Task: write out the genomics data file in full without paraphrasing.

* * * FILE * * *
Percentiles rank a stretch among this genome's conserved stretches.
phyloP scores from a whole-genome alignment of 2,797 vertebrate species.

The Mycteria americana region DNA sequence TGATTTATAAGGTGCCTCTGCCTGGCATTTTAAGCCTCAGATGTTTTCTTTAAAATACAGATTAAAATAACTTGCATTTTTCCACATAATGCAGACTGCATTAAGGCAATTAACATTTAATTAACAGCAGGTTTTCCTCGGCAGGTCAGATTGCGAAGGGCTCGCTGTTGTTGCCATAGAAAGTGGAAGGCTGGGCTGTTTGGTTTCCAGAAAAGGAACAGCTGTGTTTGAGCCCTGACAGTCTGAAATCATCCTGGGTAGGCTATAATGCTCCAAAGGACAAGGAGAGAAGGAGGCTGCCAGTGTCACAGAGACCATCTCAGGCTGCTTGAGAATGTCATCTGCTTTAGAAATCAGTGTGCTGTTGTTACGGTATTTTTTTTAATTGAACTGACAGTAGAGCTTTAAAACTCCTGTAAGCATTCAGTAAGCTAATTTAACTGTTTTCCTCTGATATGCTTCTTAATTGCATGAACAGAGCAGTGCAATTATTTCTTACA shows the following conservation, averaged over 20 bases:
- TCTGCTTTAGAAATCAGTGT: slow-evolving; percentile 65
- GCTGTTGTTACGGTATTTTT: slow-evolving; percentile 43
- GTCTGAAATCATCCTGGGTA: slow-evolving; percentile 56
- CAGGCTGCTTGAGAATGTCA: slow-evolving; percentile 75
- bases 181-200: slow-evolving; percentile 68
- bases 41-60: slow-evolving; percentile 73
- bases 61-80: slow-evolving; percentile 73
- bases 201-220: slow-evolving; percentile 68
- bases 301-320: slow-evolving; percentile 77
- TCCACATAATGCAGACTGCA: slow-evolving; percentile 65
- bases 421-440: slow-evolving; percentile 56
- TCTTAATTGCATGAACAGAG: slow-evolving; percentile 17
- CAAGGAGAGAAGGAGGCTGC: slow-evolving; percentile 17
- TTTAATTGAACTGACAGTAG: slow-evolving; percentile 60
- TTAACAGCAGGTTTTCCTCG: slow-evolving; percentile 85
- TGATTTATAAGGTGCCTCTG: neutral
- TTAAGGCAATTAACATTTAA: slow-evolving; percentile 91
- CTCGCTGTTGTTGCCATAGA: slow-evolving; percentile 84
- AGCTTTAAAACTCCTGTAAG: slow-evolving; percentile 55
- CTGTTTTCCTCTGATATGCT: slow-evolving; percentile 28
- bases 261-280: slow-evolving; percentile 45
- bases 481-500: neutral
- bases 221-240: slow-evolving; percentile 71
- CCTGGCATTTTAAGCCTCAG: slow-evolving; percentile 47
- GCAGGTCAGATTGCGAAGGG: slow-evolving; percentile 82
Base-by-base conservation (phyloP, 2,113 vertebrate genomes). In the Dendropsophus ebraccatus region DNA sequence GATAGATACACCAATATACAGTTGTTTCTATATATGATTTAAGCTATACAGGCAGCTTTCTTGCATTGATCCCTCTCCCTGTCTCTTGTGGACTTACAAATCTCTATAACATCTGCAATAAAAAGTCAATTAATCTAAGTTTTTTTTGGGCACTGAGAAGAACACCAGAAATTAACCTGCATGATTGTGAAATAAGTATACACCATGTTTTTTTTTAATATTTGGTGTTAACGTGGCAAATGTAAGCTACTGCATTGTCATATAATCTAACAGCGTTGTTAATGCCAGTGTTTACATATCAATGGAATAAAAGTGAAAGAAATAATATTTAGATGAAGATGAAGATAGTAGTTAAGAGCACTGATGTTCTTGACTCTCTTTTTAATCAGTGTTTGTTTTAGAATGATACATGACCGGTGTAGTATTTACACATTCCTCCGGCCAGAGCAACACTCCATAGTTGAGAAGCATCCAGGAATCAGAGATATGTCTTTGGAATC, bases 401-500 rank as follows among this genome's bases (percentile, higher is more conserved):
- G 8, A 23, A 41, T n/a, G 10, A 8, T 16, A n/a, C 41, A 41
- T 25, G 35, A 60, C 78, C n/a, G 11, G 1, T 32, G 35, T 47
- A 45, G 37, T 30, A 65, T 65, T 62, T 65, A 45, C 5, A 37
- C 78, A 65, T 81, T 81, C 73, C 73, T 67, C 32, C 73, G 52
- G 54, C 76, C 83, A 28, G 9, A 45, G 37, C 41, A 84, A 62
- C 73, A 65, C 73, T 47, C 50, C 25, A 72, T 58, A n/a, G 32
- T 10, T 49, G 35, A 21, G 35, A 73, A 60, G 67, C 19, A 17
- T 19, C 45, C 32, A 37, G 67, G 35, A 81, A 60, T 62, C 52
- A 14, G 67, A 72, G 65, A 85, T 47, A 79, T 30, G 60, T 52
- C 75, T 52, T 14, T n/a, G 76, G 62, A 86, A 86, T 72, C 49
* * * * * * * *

Percentiles rank a stretch among this genome's conserved stretches.
phyloP scores from a whole-genome alignment of 2,797 vertebrate species.

The Mycteria americana region DNA sequence TGATTTATAAGGTGCCTCTGCCTGGCATTTTAAGCCTCAGATGTTTTCTTTAAAATACAGATTAAAATAACTTGCATTTTTCCACATAATGCAGACTGCATTAAGGCAATTAACATTTAATTAACAGCAGGTTTTCCTCGGCAGGTCAGATTGCGAAGGGCTCGCTGTTGTTGCCATAGAAAGTGGAAGGCTGGGCTGTTTGGTTTCCAGAAAAGGAACAGCTGTGTTTGAGCCCTGACAGTCTGAAATCATCCTGGGTAGGCTATAATGCTCCAAAGGACAAGGAGAGAAGGAGGCTGCCAGTGTCACAGAGACCATCTCAGGCTGCTTGAGAATGTCATCTGCTTTAGAAATCAGTGTGCTGTTGTTACGGTATTTTTTTTAATTGAACTGACAGTAGAGCTTTAAAACTCCTGTAAGCATTCAGTAAGCTAATTTAACTGTTTTCCTCTGATATGCTTCTTAATTGCATGAACAGAGCAGTGCAATTATTTCTTACA shows the following conservation, averaged over 20 bases:
- TCTGCTTTAGAAATCAGTGT: slow-evolving; percentile 65
- GCTGTTGTTACGGTATTTTT: slow-evolving; percentile 43
- GTCTGAAATCATCCTGGGTA: slow-evolving; percentile 56
- CAGGCTGCTTGAGAATGTCA: slow-evolving; percentile 75
- bases 181-200: slow-evolving; percentile 68
- bases 41-60: slow-evolving; percentile 73
- bases 61-80: slow-evolving; percentile 73
- bases 201-220: slow-evolving; percentile 68
- bases 301-320: slow-evolving; percentile 77
- TCCACATAATGCAGACTGCA: slow-evolving; percentile 65
- bases 421-440: slow-evolving; percentile 56
- TCTTAATTGCATGAACAGAG: slow-evolving; percentile 17
- CAAGGAGAGAAGGAGGCTGC: slow-evolving; percentile 17
- TTTAATTGAACTGACAGTAG: slow-evolving; percentile 60
- TTAACAGCAGGTTTTCCTCG: slow-evolving; percentile 85
- TGATTTATAAGGTGCCTCTG: neutral
- TTAAGGCAATTAACATTTAA: slow-evolving; percentile 91
- CTCGCTGTTGTTGCCATAGA: slow-evolving; percentile 84
- AGCTTTAAAACTCCTGTAAG: slow-evolving; percentile 55
- CTGTTTTCCTCTGATATGCT: slow-evolving; percentile 28
- bases 261-280: slow-evolving; percentile 45
- bases 481-500: neutral
- bases 221-240: slow-evolving; percentile 71
- CCTGGCATTTTAAGCCTCAG: slow-evolving; percentile 47
- GCAGGTCAGATTGCGAAGGG: slow-evolving; percentile 82
Base-by-base conservation (phyloP, 2,113 vertebrate genomes). In the Dendropsophus ebraccatus region DNA sequence GATAGATACACCAATATACAGTTGTTTCTATATATGATTTAAGCTATACAGGCAGCTTTCTTGCATTGATCCCTCTCCCTGTCTCTTGTGGACTTACAAATCTCTATAACATCTGCAATAAAAAGTCAATTAATCTAAGTTTTTTTTGGGCACTGAGAAGAACACCAGAAATTAACCTGCATGATTGTGAAATAAGTATACACCATGTTTTTTTTTAATATTTGGTGTTAACGTGGCAAATGTAAGCTACTGCATTGTCATATAATCTAACAGCGTTGTTAATGCCAGTGTTTACATATCAATGGAATAAAAGTGAAAGAAATAATATTTAGATGAAGATGAAGATAGTAGTTAAGAGCACTGATGTTCTTGACTCTCTTTTTAATCAGTGTTTGTTTTAGAATGATACATGACCGGTGTAGTATTTACACATTCCTCCGGCCAGAGCAACACTCCATAGTTGAGAAGCATCCAGGAATCAGAGATATGTCTTTGGAATC, bases 401-500 rank as follows among this genome's bases (percentile, higher is more conserved):
- G 8, A 23, A 41, T n/a, G 10, A 8, T 16, A n/a, C 41, A 41
- T 25, G 35, A 60, C 78, C n/a, G 11, G 1, T 32, G 35, T 47
- A 45, G 37, T 30, A 65, T 65, T 62, T 65, A 45, C 5, A 37
- C 78, A 65, T 81, T 81, C 73, C 73, T 67, C 32, C 73, G 52
- G 54, C 76, C 83, A 28, G 9, A 45, G 37, C 41, A 84, A 62
- C 73, A 65, C 73, T 47, C 50, C 25, A 72, T 58, A n/a, G 32
- T 10, T 49, G 35, A 21, G 35, A 73, A 60, G 67, C 19, A 17
- T 19, C 45, C 32, A 37, G 67, G 35, A 81, A 60, T 62, C 52
- A 14, G 67, A 72, G 65, A 85, T 47, A 79, T 30, G 60, T 52
- C 75, T 52, T 14, T n/a, G 76, G 62, A 86, A 86, T 72, C 49